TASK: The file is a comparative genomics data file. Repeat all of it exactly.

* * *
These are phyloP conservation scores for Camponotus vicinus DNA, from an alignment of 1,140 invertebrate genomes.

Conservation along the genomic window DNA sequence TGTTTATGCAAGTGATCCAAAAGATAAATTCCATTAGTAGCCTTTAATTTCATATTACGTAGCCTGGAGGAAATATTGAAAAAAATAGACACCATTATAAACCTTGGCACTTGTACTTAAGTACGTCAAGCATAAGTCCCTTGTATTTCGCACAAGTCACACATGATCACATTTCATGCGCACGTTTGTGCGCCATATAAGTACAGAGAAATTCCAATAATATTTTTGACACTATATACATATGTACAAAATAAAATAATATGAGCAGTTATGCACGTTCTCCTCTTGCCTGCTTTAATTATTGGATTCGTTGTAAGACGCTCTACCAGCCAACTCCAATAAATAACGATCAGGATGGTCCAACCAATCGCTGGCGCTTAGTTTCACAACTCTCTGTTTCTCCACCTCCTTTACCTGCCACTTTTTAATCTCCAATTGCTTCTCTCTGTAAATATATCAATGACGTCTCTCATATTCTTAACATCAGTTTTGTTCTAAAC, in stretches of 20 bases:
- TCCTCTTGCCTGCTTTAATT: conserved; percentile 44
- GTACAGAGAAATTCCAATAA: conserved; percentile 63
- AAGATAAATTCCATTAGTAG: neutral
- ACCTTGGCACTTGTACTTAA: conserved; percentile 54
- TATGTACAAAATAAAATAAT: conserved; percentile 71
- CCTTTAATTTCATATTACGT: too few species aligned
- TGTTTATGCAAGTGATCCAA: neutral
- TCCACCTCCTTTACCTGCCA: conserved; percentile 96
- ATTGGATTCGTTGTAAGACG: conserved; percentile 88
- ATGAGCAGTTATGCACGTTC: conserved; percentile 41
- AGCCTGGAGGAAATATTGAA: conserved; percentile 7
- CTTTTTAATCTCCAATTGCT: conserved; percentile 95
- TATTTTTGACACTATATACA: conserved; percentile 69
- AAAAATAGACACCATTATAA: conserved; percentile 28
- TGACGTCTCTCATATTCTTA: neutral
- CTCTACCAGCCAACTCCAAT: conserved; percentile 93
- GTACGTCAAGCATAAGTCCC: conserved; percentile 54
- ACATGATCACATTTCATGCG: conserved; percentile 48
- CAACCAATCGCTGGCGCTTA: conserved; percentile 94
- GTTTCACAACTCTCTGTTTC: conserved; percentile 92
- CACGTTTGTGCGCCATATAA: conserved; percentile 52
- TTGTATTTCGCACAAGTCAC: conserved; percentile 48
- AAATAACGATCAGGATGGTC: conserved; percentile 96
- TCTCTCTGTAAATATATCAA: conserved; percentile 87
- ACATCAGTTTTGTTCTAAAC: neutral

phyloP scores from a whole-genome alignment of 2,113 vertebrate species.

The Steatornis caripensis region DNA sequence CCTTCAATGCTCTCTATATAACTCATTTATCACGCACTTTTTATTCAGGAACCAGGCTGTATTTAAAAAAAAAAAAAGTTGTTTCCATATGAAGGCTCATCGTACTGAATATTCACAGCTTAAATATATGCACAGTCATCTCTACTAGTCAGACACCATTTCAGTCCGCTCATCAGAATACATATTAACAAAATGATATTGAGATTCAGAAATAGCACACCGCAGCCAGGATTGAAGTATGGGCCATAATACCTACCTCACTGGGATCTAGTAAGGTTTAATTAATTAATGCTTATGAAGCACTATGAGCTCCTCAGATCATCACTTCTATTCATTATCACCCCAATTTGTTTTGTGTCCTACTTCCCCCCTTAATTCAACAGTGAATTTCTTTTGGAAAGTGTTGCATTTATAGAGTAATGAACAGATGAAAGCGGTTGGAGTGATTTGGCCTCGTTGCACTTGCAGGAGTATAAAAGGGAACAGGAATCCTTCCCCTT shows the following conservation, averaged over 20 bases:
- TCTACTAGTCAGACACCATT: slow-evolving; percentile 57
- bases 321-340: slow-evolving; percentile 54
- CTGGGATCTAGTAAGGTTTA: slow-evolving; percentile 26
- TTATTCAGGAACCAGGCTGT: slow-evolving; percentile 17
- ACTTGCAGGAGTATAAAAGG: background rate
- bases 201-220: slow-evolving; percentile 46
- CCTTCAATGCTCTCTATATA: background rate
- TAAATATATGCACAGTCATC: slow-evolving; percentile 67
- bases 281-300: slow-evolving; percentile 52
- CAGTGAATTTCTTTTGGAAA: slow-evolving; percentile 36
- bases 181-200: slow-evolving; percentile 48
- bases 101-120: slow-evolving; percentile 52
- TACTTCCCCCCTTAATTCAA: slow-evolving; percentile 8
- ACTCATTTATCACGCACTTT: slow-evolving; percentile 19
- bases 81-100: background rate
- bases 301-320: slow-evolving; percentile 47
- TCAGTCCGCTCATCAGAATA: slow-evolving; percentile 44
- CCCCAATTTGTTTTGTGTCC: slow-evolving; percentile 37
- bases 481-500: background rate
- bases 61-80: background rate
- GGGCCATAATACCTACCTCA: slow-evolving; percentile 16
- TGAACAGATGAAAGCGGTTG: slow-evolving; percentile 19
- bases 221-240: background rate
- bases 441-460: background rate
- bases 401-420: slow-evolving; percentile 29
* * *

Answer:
These are phyloP conservation scores for Camponotus vicinus DNA, from an alignment of 1,140 invertebrate genomes.

Conservation along the genomic window DNA sequence TGTTTATGCAAGTGATCCAAAAGATAAATTCCATTAGTAGCCTTTAATTTCATATTACGTAGCCTGGAGGAAATATTGAAAAAAATAGACACCATTATAAACCTTGGCACTTGTACTTAAGTACGTCAAGCATAAGTCCCTTGTATTTCGCACAAGTCACACATGATCACATTTCATGCGCACGTTTGTGCGCCATATAAGTACAGAGAAATTCCAATAATATTTTTGACACTATATACATATGTACAAAATAAAATAATATGAGCAGTTATGCACGTTCTCCTCTTGCCTGCTTTAATTATTGGATTCGTTGTAAGACGCTCTACCAGCCAACTCCAATAAATAACGATCAGGATGGTCCAACCAATCGCTGGCGCTTAGTTTCACAACTCTCTGTTTCTCCACCTCCTTTACCTGCCACTTTTTAATCTCCAATTGCTTCTCTCTGTAAATATATCAATGACGTCTCTCATATTCTTAACATCAGTTTTGTTCTAAAC, in stretches of 20 bases:
- TCCTCTTGCCTGCTTTAATT: conserved; percentile 44
- GTACAGAGAAATTCCAATAA: conserved; percentile 63
- AAGATAAATTCCATTAGTAG: neutral
- ACCTTGGCACTTGTACTTAA: conserved; percentile 54
- TATGTACAAAATAAAATAAT: conserved; percentile 71
- CCTTTAATTTCATATTACGT: too few species aligned
- TGTTTATGCAAGTGATCCAA: neutral
- TCCACCTCCTTTACCTGCCA: conserved; percentile 96
- ATTGGATTCGTTGTAAGACG: conserved; percentile 88
- ATGAGCAGTTATGCACGTTC: conserved; percentile 41
- AGCCTGGAGGAAATATTGAA: conserved; percentile 7
- CTTTTTAATCTCCAATTGCT: conserved; percentile 95
- TATTTTTGACACTATATACA: conserved; percentile 69
- AAAAATAGACACCATTATAA: conserved; percentile 28
- TGACGTCTCTCATATTCTTA: neutral
- CTCTACCAGCCAACTCCAAT: conserved; percentile 93
- GTACGTCAAGCATAAGTCCC: conserved; percentile 54
- ACATGATCACATTTCATGCG: conserved; percentile 48
- CAACCAATCGCTGGCGCTTA: conserved; percentile 94
- GTTTCACAACTCTCTGTTTC: conserved; percentile 92
- CACGTTTGTGCGCCATATAA: conserved; percentile 52
- TTGTATTTCGCACAAGTCAC: conserved; percentile 48
- AAATAACGATCAGGATGGTC: conserved; percentile 96
- TCTCTCTGTAAATATATCAA: conserved; percentile 87
- ACATCAGTTTTGTTCTAAAC: neutral

phyloP scores from a whole-genome alignment of 2,113 vertebrate species.

The Steatornis caripensis region DNA sequence CCTTCAATGCTCTCTATATAACTCATTTATCACGCACTTTTTATTCAGGAACCAGGCTGTATTTAAAAAAAAAAAAAGTTGTTTCCATATGAAGGCTCATCGTACTGAATATTCACAGCTTAAATATATGCACAGTCATCTCTACTAGTCAGACACCATTTCAGTCCGCTCATCAGAATACATATTAACAAAATGATATTGAGATTCAGAAATAGCACACCGCAGCCAGGATTGAAGTATGGGCCATAATACCTACCTCACTGGGATCTAGTAAGGTTTAATTAATTAATGCTTATGAAGCACTATGAGCTCCTCAGATCATCACTTCTATTCATTATCACCCCAATTTGTTTTGTGTCCTACTTCCCCCCTTAATTCAACAGTGAATTTCTTTTGGAAAGTGTTGCATTTATAGAGTAATGAACAGATGAAAGCGGTTGGAGTGATTTGGCCTCGTTGCACTTGCAGGAGTATAAAAGGGAACAGGAATCCTTCCCCTT shows the following conservation, averaged over 20 bases:
- TCTACTAGTCAGACACCATT: slow-evolving; percentile 57
- bases 321-340: slow-evolving; percentile 54
- CTGGGATCTAGTAAGGTTTA: slow-evolving; percentile 26
- TTATTCAGGAACCAGGCTGT: slow-evolving; percentile 17
- ACTTGCAGGAGTATAAAAGG: background rate
- bases 201-220: slow-evolving; percentile 46
- CCTTCAATGCTCTCTATATA: background rate
- TAAATATATGCACAGTCATC: slow-evolving; percentile 67
- bases 281-300: slow-evolving; percentile 52
- CAGTGAATTTCTTTTGGAAA: slow-evolving; percentile 36
- bases 181-200: slow-evolving; percentile 48
- bases 101-120: slow-evolving; percentile 52
- TACTTCCCCCCTTAATTCAA: slow-evolving; percentile 8
- ACTCATTTATCACGCACTTT: slow-evolving; percentile 19
- bases 81-100: background rate
- bases 301-320: slow-evolving; percentile 47
- TCAGTCCGCTCATCAGAATA: slow-evolving; percentile 44
- CCCCAATTTGTTTTGTGTCC: slow-evolving; percentile 37
- bases 481-500: background rate
- bases 61-80: background rate
- GGGCCATAATACCTACCTCA: slow-evolving; percentile 16
- TGAACAGATGAAAGCGGTTG: slow-evolving; percentile 19
- bases 221-240: background rate
- bases 441-460: background rate
- bases 401-420: slow-evolving; percentile 29